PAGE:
At 10 years and counting, the US credit cycle appears to be nearing an end. Could a sweeping rewrite of the tax code keep it alive a little longer? Maybe.

Credit cycles vary around the world and have distinct stages. During the expansionary period, easy access to credit helps boost earnings and prompts companies to take on debt. As those debt levels rise, so does credit risk. A rise in interest rates usually leads to lower asset values, causing lenders to get stingier. This typically leads to a period of contraction and balance-sheet repair and, eventually, a recovery phase. We are seeing this full cycle play out in the high-yield energy sector following the collapse in oil prices in 2015.

As the following display illustrates, many US assets, including investment-grade and high-yield corporate bonds, are nearing the contraction stage. That doesn’t mean the cycle will end tomorrow. But it will end, and with the Federal Reserve expected to tighten policy further in 2018, the end is probably getting closer.

Enter tax reform. Congressional Republicans’ comprehensive tax rewrite contains several key elements that will affect the US corporate bond market. These include capping the deductibility of interest, a lower corporate tax rate and a tax holiday for companies who repatriate overseas profits.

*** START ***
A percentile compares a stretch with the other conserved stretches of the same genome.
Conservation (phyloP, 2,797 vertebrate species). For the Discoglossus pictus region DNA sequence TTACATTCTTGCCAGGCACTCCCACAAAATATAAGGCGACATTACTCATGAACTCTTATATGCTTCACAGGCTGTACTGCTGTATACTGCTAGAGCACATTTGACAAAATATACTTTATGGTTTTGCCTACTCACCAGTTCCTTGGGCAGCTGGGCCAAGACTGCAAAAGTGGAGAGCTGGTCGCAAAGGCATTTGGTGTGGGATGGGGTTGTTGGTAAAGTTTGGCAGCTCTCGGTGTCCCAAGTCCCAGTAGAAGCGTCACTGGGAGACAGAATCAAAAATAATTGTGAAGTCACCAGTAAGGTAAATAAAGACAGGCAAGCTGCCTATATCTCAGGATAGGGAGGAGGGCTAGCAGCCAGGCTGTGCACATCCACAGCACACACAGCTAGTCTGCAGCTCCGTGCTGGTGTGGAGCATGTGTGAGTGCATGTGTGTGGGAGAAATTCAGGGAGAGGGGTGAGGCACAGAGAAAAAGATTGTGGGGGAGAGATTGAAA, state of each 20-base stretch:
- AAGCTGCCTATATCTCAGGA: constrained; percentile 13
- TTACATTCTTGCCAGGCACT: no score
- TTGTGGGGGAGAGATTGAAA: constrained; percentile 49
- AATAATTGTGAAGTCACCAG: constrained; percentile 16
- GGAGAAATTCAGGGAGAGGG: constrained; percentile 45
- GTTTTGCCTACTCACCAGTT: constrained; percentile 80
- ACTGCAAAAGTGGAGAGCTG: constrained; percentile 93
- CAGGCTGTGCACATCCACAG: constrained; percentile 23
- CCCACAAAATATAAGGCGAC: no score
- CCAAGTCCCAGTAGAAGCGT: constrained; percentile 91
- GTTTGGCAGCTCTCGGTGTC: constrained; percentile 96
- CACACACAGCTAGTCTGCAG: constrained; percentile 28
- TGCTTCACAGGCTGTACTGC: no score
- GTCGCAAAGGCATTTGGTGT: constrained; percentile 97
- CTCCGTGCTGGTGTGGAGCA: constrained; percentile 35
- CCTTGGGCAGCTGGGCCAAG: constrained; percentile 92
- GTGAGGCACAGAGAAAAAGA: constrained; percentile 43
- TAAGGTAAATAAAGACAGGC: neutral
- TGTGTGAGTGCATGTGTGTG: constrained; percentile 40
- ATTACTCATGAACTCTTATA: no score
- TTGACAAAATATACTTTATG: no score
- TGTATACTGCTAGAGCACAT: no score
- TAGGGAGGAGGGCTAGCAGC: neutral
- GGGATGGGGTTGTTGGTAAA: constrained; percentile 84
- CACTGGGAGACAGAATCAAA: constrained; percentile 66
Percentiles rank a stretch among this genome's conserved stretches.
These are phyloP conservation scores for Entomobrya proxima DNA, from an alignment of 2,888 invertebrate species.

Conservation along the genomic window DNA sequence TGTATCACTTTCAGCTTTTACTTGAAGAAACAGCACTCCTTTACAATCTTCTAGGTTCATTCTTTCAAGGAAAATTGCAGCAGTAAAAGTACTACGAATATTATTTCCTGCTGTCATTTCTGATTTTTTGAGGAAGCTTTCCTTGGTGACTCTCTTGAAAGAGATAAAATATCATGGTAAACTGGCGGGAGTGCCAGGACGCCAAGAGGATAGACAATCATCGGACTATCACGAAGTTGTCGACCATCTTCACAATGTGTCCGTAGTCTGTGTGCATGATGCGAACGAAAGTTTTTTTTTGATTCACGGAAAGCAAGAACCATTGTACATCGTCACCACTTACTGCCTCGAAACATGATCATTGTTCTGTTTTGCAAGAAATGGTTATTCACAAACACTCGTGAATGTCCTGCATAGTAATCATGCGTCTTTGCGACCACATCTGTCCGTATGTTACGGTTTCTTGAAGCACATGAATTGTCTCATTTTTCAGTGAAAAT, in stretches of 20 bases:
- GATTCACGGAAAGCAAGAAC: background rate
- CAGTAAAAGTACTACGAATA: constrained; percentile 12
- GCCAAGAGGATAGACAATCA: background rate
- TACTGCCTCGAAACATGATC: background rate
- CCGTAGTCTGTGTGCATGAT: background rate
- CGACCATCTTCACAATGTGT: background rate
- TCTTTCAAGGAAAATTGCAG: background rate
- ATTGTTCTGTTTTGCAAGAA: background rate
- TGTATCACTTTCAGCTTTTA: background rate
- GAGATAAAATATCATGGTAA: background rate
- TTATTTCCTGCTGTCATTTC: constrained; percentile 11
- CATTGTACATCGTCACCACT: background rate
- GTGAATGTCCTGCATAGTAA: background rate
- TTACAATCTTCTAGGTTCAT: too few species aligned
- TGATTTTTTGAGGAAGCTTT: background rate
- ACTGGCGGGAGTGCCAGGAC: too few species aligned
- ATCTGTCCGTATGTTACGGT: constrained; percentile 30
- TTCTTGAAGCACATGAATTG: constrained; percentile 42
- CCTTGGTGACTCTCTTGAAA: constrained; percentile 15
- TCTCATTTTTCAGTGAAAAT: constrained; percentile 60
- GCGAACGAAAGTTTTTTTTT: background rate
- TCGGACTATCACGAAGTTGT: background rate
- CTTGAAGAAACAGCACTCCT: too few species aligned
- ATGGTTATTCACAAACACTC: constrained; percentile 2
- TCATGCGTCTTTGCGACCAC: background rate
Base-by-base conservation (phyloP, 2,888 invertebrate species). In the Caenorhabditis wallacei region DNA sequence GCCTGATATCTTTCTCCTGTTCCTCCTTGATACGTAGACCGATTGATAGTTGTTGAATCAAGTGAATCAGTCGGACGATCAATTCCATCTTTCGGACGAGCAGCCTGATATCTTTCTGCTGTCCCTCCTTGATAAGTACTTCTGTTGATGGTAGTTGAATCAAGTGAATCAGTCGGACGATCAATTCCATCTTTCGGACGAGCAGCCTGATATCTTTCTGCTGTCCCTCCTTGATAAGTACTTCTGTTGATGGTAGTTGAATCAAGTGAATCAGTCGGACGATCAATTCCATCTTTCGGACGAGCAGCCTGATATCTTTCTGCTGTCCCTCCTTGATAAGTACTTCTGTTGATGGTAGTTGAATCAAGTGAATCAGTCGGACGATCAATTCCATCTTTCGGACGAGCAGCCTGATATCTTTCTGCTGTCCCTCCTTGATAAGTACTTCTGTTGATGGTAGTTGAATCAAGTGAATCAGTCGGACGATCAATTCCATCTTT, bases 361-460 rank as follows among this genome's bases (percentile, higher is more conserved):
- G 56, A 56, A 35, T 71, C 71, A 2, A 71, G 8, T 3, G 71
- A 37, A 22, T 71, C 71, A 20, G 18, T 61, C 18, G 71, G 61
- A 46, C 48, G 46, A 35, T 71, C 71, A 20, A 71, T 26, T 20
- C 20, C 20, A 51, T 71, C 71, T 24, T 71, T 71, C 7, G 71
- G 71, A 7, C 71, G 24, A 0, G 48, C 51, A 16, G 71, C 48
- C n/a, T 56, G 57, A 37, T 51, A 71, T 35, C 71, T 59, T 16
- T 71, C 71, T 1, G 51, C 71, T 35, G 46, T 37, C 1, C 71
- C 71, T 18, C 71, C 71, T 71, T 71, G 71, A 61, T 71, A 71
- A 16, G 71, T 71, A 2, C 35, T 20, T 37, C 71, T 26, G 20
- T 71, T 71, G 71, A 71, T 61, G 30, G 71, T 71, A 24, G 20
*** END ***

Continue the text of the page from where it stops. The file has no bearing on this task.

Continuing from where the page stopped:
These elements and others will affect different companies in different ways, depending on how much debt they have and other variables. But taken together, they may end up reducing companies’ need to tap the bond market to finance things such as capital spending and share buybacks.

Congress appears to be on track to pass the bill this week. Here’s our take on a few of the possible outcomes for US corporate credit:

A Gentle Nudge to Reduce Debt

By lowering the corporate tax rate (from 35% to 21%) and capping deductibility of interest, the tax plan would raise the relative cost of debt versus equity. That should encourage companies to reduce their leverage. But don’t expect a sea change here. The reduction will probably be modest, since the after-tax cost of debt will remain low by most measures.